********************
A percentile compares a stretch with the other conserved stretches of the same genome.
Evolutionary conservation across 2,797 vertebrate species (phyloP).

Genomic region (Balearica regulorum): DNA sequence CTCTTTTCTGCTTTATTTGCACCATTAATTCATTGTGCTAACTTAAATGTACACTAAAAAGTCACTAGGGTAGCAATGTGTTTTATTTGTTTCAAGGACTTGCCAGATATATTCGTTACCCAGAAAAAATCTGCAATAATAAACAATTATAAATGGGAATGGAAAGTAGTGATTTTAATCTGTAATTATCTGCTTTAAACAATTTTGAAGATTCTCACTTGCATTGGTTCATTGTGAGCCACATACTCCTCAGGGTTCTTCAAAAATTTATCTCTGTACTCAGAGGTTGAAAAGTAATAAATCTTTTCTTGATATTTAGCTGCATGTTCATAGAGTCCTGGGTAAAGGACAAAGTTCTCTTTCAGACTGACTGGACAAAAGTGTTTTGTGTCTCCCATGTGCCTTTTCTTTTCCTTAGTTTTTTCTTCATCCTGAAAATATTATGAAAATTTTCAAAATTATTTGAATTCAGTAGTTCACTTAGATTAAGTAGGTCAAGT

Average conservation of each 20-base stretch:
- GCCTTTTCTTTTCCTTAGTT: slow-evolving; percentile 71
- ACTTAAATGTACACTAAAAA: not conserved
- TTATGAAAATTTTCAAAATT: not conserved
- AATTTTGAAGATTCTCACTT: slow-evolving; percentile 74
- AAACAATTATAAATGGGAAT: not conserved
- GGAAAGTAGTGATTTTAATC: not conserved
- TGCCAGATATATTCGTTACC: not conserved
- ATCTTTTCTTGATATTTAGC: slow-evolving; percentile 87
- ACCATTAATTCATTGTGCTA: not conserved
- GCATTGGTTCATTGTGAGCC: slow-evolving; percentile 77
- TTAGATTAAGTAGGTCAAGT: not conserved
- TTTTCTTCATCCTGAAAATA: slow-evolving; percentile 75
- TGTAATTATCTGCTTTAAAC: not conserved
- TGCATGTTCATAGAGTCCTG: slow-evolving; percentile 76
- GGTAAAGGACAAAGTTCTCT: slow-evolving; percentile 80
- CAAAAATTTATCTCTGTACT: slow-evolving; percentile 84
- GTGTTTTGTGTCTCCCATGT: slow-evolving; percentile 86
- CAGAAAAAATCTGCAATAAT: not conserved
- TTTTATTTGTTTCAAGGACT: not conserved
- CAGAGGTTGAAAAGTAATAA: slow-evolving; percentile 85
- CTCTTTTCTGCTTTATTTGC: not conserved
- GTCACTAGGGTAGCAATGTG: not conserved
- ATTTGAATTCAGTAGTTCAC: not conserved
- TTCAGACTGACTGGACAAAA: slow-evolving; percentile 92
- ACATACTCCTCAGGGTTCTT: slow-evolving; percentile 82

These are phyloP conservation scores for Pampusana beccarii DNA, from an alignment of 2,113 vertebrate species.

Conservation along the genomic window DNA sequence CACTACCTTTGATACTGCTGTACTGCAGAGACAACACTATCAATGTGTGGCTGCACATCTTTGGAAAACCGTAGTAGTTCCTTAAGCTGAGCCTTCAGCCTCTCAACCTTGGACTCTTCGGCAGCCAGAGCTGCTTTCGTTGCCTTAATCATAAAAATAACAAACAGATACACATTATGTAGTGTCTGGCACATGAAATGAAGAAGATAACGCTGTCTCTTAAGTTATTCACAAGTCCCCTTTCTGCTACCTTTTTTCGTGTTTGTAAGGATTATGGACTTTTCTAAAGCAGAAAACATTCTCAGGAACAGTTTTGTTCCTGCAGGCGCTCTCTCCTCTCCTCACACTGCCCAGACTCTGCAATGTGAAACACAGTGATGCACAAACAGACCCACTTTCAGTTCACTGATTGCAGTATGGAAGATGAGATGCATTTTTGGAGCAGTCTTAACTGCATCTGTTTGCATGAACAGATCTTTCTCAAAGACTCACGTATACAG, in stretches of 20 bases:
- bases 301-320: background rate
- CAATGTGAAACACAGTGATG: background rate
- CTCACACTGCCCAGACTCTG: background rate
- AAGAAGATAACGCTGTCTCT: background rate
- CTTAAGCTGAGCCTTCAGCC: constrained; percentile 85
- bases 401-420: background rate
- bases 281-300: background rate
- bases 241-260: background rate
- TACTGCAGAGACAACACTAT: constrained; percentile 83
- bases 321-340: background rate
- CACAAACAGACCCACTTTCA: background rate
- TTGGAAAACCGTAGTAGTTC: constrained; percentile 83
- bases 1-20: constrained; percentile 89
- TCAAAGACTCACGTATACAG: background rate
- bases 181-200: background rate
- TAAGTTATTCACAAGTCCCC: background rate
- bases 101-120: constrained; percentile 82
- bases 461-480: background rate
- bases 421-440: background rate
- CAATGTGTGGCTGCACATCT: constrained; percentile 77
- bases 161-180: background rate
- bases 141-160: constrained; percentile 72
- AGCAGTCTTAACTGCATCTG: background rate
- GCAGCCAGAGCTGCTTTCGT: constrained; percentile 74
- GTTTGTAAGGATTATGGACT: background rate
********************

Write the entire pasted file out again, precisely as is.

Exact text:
A percentile compares a stretch with the other conserved stretches of the same genome.
Evolutionary conservation across 2,797 vertebrate species (phyloP).

Genomic region (Balearica regulorum): DNA sequence CTCTTTTCTGCTTTATTTGCACCATTAATTCATTGTGCTAACTTAAATGTACACTAAAAAGTCACTAGGGTAGCAATGTGTTTTATTTGTTTCAAGGACTTGCCAGATATATTCGTTACCCAGAAAAAATCTGCAATAATAAACAATTATAAATGGGAATGGAAAGTAGTGATTTTAATCTGTAATTATCTGCTTTAAACAATTTTGAAGATTCTCACTTGCATTGGTTCATTGTGAGCCACATACTCCTCAGGGTTCTTCAAAAATTTATCTCTGTACTCAGAGGTTGAAAAGTAATAAATCTTTTCTTGATATTTAGCTGCATGTTCATAGAGTCCTGGGTAAAGGACAAAGTTCTCTTTCAGACTGACTGGACAAAAGTGTTTTGTGTCTCCCATGTGCCTTTTCTTTTCCTTAGTTTTTTCTTCATCCTGAAAATATTATGAAAATTTTCAAAATTATTTGAATTCAGTAGTTCACTTAGATTAAGTAGGTCAAGT

Average conservation of each 20-base stretch:
- GCCTTTTCTTTTCCTTAGTT: slow-evolving; percentile 71
- ACTTAAATGTACACTAAAAA: not conserved
- TTATGAAAATTTTCAAAATT: not conserved
- AATTTTGAAGATTCTCACTT: slow-evolving; percentile 74
- AAACAATTATAAATGGGAAT: not conserved
- GGAAAGTAGTGATTTTAATC: not conserved
- TGCCAGATATATTCGTTACC: not conserved
- ATCTTTTCTTGATATTTAGC: slow-evolving; percentile 87
- ACCATTAATTCATTGTGCTA: not conserved
- GCATTGGTTCATTGTGAGCC: slow-evolving; percentile 77
- TTAGATTAAGTAGGTCAAGT: not conserved
- TTTTCTTCATCCTGAAAATA: slow-evolving; percentile 75
- TGTAATTATCTGCTTTAAAC: not conserved
- TGCATGTTCATAGAGTCCTG: slow-evolving; percentile 76
- GGTAAAGGACAAAGTTCTCT: slow-evolving; percentile 80
- CAAAAATTTATCTCTGTACT: slow-evolving; percentile 84
- GTGTTTTGTGTCTCCCATGT: slow-evolving; percentile 86
- CAGAAAAAATCTGCAATAAT: not conserved
- TTTTATTTGTTTCAAGGACT: not conserved
- CAGAGGTTGAAAAGTAATAA: slow-evolving; percentile 85
- CTCTTTTCTGCTTTATTTGC: not conserved
- GTCACTAGGGTAGCAATGTG: not conserved
- ATTTGAATTCAGTAGTTCAC: not conserved
- TTCAGACTGACTGGACAAAA: slow-evolving; percentile 92
- ACATACTCCTCAGGGTTCTT: slow-evolving; percentile 82

These are phyloP conservation scores for Pampusana beccarii DNA, from an alignment of 2,113 vertebrate species.

Conservation along the genomic window DNA sequence CACTACCTTTGATACTGCTGTACTGCAGAGACAACACTATCAATGTGTGGCTGCACATCTTTGGAAAACCGTAGTAGTTCCTTAAGCTGAGCCTTCAGCCTCTCAACCTTGGACTCTTCGGCAGCCAGAGCTGCTTTCGTTGCCTTAATCATAAAAATAACAAACAGATACACATTATGTAGTGTCTGGCACATGAAATGAAGAAGATAACGCTGTCTCTTAAGTTATTCACAAGTCCCCTTTCTGCTACCTTTTTTCGTGTTTGTAAGGATTATGGACTTTTCTAAAGCAGAAAACATTCTCAGGAACAGTTTTGTTCCTGCAGGCGCTCTCTCCTCTCCTCACACTGCCCAGACTCTGCAATGTGAAACACAGTGATGCACAAACAGACCCACTTTCAGTTCACTGATTGCAGTATGGAAGATGAGATGCATTTTTGGAGCAGTCTTAACTGCATCTGTTTGCATGAACAGATCTTTCTCAAAGACTCACGTATACAG, in stretches of 20 bases:
- bases 301-320: background rate
- CAATGTGAAACACAGTGATG: background rate
- CTCACACTGCCCAGACTCTG: background rate
- AAGAAGATAACGCTGTCTCT: background rate
- CTTAAGCTGAGCCTTCAGCC: constrained; percentile 85
- bases 401-420: background rate
- bases 281-300: background rate
- bases 241-260: background rate
- TACTGCAGAGACAACACTAT: constrained; percentile 83
- bases 321-340: background rate
- CACAAACAGACCCACTTTCA: background rate
- TTGGAAAACCGTAGTAGTTC: constrained; percentile 83
- bases 1-20: constrained; percentile 89
- TCAAAGACTCACGTATACAG: background rate
- bases 181-200: background rate
- TAAGTTATTCACAAGTCCCC: background rate
- bases 101-120: constrained; percentile 82
- bases 461-480: background rate
- bases 421-440: background rate
- CAATGTGTGGCTGCACATCT: constrained; percentile 77
- bases 161-180: background rate
- bases 141-160: constrained; percentile 72
- AGCAGTCTTAACTGCATCTG: background rate
- GCAGCCAGAGCTGCTTTCGT: constrained; percentile 74
- GTTTGTAAGGATTATGGACT: background rate